She has chosen not to take medications for her narcolepsy because she feels she can “control it” by following a healthier lifestyle, including getting nine hours of sleep a day—or night.
Uh… this is alarming to me—not that I’m promoting Xyrem to help manage the symptoms of narcolepsy and associated cataplexy. Clearly I am not. I am no drug pusher.
But it scares me that a well-educated woman is avoiding taking treatment when (based on the information available). she appears to have severe narcolepsy. She’s fallen asleep on the job, at her desk, while walking, and DRIVING. ?!
All we know is that for a while she was apparently a student studying in the United States and went back to living in China. Maybe her student visa expired? Or, maybe it was because her narcolepsy prevented her from completing her studies like it could easily to do anyone whose narcolepsy isn’t controlled.
It really yanks my chain that too many people (including the occasional patient) don’t realize the seriousness of narcolepsy.
Only until very recently has narcolepsy hit social media in China. At least, that’s what we’ve been told, given their closed press to the Western world. It’s not necessarily a well-known illness here, affecting about 200,000 Americans and just under 3 million across the globe. So I feel safe saying narcolepsy might be a hush-hush condition in China, a place where millions of people believe that epilepsy is so horrific, they don’t even have a name for it.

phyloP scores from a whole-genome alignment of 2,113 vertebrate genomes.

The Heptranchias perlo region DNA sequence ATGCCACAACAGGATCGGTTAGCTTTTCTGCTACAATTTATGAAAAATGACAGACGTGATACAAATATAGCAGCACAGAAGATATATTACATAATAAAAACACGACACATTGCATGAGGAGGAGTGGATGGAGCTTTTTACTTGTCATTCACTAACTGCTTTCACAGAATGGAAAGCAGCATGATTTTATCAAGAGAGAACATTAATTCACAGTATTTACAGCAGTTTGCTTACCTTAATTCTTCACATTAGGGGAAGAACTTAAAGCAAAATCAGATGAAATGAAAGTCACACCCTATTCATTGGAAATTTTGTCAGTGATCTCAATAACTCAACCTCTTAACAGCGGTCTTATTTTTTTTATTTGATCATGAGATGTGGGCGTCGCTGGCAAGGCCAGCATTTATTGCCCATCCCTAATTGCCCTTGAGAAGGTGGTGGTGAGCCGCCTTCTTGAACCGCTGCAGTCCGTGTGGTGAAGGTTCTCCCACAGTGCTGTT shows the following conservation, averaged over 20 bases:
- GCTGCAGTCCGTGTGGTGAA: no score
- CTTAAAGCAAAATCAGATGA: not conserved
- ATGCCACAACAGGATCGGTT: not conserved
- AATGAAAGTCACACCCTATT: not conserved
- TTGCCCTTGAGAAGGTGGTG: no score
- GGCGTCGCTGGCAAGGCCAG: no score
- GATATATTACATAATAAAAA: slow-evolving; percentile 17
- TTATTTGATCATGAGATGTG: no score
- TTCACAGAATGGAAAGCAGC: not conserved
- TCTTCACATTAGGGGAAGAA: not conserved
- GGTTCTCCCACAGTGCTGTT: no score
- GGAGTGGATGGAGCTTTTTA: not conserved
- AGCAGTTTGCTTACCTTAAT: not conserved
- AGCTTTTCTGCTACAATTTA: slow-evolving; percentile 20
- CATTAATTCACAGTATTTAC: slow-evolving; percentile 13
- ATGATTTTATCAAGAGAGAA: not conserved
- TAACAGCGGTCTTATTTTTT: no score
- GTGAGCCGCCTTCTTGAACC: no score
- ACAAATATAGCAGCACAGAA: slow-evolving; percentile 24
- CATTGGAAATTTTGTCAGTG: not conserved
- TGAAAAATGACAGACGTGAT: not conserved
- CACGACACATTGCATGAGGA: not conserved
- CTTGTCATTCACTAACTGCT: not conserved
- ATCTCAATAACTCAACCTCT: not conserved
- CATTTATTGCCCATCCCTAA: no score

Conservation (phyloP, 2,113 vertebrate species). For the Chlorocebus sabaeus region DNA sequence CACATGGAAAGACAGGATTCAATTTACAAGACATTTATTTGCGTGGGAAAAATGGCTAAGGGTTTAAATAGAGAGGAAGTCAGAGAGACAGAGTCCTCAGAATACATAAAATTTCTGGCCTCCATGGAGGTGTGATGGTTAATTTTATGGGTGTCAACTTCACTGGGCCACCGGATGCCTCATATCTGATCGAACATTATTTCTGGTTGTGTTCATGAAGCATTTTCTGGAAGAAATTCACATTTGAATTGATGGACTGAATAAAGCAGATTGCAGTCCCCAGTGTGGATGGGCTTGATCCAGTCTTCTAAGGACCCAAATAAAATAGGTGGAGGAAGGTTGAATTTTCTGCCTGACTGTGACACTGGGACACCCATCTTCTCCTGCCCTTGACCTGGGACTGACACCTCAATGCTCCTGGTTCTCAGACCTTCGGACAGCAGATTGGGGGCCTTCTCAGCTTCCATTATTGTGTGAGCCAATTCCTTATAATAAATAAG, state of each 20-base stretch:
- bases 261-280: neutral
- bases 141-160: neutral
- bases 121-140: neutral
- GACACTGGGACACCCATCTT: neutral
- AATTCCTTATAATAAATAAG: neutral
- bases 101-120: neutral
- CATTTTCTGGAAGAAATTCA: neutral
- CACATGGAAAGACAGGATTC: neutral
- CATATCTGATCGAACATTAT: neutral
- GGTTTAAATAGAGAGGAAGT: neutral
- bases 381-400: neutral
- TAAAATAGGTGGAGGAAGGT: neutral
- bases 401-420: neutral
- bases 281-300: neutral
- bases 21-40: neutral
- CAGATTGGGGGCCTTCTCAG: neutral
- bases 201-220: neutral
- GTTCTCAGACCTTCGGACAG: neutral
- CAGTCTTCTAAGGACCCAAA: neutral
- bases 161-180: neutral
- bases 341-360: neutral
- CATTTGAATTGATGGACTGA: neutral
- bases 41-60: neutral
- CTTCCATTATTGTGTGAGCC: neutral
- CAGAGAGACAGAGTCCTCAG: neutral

I’m not condemning a healthy lifestyle. I applaud Traditional Chinese Medicine. It can help a host of conditions! But with severe cases of narcolepsy, it’s time to call in the big boys. Take the medicine. Sadly, I don’t think there are effective Western medicines for narcolepsy in China. Do you?